And, they’re especially fertile. They reproduce by broadcast spawning. A large female can launch as many as 50 million eggs into the surrounding waters.
SEEING STARS: OTHER ECHINODERMS ON POSEIDON’S WEB – EXPLAIN THE REEF!
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- Brittlestars: Well-Armed, Laid-Back and Full of Tricks
- All Arms, All the Time: Feather Stars
- Sea Cucumbers – Superheroes of the Seas
- The Sea Urchin’s Tale
CROWN OF THORNS STARFISH FACTS 3: THORNY PROBLEMS
The thorns in crown of thorns’ armory are basically defensive, not offensive. Stiff and sharp spines, they easily penetrate soft tissue. They’re imbued with toxins called saponins. The spines don’t eject the material. Pain is inflicted when spine tissue breaks off and stays in the wound.
Predator fishes have been observed engaging in “mouthing” behavior that suggests an adverse meeting with a thorn. Also, it’s said not to taste good.
The pain of A. planci toxin is a problem for divers engaged in trying to remove troublesome COTS specimens. A human stabbed with a COTS thorn experiences immediate sharp pain that can last for hours and swelling that can last for a week. It’s a problem not just for potential predators but for humans trying to manage a COTS population outbreak.
CROWN OF THORNS STARFISH FACTS 4: PLAN OF ATTACK
First of all, A. planci are typically nocturnal, staying out of sight during daytime hours.
Like all starfishes, they dine out on other animals by everting their stomachs, injecting digestive enzymes into the corals’ hard skeletons to liquefy solid tissue inside and then ingesting the nutrients. But they have a significantly large ratio of stomach surface to body mass, covering the coral prey’s surface to nearly their own diameters.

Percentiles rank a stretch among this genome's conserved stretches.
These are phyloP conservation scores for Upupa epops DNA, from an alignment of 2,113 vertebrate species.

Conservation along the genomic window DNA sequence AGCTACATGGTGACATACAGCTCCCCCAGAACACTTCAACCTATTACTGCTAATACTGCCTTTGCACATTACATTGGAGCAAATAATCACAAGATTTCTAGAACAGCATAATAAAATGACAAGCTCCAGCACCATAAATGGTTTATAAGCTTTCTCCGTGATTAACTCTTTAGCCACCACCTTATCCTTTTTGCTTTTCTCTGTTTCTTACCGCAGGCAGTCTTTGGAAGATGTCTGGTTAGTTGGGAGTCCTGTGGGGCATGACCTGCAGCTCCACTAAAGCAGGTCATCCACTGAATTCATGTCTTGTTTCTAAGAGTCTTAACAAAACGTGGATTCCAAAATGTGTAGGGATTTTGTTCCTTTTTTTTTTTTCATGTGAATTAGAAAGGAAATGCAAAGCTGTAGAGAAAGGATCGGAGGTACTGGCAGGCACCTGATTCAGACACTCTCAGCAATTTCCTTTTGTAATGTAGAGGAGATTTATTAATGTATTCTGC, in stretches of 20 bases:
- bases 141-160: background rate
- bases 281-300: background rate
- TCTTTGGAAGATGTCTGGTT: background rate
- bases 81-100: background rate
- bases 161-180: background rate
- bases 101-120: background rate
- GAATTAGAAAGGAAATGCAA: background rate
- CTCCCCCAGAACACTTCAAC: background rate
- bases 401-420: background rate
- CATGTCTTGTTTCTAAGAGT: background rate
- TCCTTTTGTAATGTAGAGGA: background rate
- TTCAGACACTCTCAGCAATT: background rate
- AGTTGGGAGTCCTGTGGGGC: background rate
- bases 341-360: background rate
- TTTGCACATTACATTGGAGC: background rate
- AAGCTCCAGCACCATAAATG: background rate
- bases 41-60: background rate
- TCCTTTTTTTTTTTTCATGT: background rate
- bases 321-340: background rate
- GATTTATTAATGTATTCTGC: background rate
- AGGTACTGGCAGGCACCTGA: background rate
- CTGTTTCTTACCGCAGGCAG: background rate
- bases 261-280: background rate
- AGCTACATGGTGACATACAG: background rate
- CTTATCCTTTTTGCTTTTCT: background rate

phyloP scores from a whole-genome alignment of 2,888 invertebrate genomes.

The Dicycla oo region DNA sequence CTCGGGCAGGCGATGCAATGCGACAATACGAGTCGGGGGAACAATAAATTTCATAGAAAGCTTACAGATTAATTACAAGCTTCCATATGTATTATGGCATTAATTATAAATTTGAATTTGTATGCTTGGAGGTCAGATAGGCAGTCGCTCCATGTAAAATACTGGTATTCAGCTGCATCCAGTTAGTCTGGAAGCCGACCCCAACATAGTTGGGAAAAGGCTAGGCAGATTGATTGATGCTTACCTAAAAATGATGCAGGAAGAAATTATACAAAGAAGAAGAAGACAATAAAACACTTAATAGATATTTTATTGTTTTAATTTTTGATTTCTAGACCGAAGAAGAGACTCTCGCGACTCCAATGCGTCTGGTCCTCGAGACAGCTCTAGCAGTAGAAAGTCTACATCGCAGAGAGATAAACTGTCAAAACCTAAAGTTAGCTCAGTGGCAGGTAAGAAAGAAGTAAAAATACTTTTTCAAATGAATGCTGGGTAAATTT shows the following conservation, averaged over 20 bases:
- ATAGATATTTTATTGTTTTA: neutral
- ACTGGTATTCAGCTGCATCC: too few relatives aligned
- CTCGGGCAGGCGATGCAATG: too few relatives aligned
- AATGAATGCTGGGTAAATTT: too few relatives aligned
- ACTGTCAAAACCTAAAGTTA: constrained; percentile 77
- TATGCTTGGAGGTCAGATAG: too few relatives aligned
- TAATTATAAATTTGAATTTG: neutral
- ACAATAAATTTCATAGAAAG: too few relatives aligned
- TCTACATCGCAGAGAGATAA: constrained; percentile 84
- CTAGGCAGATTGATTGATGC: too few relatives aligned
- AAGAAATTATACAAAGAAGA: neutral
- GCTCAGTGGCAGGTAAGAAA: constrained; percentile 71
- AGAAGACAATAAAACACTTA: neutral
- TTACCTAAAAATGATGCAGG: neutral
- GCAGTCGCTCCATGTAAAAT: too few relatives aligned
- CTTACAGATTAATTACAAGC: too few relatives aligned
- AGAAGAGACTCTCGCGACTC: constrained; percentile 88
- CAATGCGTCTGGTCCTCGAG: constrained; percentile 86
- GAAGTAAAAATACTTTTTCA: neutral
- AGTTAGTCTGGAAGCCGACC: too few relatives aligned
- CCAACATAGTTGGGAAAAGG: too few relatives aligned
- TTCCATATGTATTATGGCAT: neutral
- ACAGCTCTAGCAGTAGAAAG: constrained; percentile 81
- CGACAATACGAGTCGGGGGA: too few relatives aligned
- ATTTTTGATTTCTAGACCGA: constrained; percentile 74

Each crown of thorns starfish can devour an area its body diameter in size in the course of a night. A large, busy COTS can ravage a reef area as large as 110 sq ft/10 m2 in the course of a year.
Since COTS find themselves able to grip to and wrap themselves around extended shapes, they prefer branching and table corals for their dining pleasure. If those are in short supply, they will prey on rounded coral structures like mounding star corals, but those offer more limited surface areas to exploit. If necessary, they’ll seek out soft corals for dinner. Also, sponges, algae (especially red coralline encrusting algae) and other organisms.